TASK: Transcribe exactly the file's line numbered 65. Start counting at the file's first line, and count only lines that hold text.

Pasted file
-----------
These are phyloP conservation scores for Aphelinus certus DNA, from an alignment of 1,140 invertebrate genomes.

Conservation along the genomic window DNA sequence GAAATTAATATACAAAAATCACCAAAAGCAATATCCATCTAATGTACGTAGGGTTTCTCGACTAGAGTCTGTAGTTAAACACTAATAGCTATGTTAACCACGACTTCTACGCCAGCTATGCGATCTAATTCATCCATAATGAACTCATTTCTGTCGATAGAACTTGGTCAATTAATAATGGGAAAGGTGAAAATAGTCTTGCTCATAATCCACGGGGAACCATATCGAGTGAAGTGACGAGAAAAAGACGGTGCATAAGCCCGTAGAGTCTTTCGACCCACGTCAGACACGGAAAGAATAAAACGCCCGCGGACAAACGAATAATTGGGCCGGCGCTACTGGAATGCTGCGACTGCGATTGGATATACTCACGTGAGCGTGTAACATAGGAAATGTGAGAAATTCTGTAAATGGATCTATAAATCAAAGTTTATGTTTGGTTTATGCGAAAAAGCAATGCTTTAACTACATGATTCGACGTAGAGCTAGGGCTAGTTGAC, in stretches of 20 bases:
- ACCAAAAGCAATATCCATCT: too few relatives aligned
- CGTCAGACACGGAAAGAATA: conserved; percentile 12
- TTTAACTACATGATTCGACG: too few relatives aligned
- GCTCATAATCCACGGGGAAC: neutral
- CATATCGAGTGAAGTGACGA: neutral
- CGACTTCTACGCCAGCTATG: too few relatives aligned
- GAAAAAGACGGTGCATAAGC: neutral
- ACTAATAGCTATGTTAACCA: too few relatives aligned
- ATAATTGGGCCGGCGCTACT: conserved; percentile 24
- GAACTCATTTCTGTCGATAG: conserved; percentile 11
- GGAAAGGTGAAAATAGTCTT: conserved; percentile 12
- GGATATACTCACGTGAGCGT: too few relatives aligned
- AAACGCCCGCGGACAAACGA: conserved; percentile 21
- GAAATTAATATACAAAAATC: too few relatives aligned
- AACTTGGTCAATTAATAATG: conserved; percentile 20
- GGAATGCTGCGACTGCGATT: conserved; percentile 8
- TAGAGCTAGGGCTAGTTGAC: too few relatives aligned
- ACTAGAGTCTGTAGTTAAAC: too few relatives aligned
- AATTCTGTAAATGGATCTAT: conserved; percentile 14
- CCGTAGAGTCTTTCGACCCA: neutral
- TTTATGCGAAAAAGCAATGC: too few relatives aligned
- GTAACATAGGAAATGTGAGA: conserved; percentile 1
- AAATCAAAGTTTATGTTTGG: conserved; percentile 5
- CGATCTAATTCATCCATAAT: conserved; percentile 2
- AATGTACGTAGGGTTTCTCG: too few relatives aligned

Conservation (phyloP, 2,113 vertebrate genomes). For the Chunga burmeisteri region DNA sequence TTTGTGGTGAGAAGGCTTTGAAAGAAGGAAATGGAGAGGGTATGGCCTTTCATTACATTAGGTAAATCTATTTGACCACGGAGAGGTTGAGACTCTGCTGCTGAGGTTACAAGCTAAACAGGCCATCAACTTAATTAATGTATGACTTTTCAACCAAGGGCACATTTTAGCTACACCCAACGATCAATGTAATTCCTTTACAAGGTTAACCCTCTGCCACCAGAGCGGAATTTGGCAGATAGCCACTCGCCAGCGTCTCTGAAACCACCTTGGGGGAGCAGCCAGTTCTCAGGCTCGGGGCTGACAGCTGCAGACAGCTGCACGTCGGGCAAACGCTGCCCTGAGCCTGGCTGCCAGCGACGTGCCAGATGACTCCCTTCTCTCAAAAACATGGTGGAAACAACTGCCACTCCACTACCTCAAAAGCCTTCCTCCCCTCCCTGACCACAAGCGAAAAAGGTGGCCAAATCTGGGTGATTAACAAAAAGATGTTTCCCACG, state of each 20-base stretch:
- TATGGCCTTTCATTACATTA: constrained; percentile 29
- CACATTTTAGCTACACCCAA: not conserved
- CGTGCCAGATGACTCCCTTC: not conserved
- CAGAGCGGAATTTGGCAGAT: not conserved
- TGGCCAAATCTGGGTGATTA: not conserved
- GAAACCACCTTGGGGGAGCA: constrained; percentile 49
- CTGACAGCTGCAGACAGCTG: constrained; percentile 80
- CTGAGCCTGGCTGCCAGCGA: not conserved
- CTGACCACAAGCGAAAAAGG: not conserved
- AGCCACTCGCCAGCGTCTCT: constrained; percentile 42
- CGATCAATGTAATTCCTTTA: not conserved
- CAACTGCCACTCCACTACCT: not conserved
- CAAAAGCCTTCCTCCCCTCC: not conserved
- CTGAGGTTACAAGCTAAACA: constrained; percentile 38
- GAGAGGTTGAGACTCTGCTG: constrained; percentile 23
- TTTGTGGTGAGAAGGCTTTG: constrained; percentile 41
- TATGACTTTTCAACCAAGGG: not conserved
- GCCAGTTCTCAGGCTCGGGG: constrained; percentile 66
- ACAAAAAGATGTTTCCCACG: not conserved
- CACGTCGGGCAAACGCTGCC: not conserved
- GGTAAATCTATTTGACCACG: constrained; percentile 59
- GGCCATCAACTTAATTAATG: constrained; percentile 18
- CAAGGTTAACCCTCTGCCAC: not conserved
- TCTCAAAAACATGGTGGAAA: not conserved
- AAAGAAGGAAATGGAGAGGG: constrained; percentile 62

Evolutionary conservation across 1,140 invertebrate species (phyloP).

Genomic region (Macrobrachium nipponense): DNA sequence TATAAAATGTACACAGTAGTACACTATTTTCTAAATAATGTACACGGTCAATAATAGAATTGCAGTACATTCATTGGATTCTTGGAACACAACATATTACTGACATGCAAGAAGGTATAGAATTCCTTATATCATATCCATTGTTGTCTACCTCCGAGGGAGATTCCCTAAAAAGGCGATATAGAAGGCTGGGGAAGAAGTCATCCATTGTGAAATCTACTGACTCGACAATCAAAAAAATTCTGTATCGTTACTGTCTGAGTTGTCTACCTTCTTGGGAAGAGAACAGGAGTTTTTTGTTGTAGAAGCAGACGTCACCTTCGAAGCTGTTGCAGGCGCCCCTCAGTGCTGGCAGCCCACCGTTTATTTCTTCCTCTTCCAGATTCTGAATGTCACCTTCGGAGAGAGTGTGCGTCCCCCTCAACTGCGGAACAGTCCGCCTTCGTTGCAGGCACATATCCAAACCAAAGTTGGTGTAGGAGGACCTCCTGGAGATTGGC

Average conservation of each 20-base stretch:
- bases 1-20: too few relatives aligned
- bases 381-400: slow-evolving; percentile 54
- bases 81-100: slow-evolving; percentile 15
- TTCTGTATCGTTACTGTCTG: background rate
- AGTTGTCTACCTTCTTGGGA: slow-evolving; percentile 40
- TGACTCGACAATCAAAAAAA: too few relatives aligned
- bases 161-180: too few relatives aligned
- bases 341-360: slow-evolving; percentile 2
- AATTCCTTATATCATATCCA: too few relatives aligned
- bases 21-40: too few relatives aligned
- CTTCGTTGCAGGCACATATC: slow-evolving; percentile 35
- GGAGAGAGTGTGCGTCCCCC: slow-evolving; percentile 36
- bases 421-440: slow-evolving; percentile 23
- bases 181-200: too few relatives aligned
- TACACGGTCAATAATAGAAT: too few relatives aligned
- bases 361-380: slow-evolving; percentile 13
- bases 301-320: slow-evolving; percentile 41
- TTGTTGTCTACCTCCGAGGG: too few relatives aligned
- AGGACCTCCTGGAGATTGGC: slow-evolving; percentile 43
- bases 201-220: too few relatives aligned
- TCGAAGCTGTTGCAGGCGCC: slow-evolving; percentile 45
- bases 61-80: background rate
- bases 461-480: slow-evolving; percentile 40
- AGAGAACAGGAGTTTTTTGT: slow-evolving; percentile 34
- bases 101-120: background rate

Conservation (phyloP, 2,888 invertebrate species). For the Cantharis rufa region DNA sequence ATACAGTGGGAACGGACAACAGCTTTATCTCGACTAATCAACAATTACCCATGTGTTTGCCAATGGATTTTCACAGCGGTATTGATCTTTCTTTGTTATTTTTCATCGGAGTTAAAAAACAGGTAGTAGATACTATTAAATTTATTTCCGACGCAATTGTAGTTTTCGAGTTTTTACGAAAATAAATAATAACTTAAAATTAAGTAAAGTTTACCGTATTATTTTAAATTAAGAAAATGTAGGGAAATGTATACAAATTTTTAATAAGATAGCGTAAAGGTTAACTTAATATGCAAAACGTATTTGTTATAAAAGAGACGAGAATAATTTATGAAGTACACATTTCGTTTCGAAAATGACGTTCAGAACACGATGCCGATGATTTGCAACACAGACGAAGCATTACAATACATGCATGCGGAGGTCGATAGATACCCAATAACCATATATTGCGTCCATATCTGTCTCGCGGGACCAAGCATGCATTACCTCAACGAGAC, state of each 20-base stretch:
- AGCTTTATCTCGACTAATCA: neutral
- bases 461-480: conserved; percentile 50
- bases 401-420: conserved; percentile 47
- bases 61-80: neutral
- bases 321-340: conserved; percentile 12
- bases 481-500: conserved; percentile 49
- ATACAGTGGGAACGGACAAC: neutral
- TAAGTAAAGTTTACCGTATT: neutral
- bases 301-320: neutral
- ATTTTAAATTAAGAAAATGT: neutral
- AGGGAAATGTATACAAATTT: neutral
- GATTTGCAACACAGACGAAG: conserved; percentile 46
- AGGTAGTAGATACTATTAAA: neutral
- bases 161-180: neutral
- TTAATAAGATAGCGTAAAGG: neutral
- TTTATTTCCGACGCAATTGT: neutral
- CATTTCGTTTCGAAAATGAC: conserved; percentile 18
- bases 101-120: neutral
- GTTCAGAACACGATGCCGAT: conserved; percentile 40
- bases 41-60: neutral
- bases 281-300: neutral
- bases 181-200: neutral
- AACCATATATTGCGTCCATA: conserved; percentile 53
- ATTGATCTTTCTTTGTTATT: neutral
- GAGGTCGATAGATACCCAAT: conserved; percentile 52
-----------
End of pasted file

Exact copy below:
- AATTCCTTATATCATATCCA: too few relatives aligned